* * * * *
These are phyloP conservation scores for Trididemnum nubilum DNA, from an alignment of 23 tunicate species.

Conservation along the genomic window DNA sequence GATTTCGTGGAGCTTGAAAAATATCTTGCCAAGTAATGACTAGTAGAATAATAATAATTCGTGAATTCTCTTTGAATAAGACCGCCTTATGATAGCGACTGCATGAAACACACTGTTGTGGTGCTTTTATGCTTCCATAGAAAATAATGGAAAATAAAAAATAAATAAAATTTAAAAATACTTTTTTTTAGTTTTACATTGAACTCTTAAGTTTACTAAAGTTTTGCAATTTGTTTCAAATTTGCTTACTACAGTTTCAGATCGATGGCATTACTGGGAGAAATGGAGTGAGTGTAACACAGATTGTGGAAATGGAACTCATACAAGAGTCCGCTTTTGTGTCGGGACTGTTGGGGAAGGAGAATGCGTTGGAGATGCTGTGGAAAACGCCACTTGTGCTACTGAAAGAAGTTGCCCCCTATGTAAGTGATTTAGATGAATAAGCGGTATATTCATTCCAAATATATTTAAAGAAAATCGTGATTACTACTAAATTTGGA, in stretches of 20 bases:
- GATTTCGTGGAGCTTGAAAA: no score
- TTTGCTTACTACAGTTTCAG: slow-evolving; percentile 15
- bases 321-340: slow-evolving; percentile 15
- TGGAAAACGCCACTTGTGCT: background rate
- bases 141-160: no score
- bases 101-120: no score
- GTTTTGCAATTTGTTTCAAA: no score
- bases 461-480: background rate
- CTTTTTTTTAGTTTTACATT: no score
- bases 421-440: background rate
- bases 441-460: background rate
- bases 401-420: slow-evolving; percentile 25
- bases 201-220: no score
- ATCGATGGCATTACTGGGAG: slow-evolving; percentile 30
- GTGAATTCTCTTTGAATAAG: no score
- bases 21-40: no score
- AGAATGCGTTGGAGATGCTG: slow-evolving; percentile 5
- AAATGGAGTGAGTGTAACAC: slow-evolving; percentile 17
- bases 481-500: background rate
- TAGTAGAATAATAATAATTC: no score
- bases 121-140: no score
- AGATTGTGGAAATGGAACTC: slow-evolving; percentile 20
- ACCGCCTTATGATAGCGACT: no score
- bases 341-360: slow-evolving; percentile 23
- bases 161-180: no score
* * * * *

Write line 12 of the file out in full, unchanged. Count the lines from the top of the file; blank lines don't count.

- bases 421-440: background rate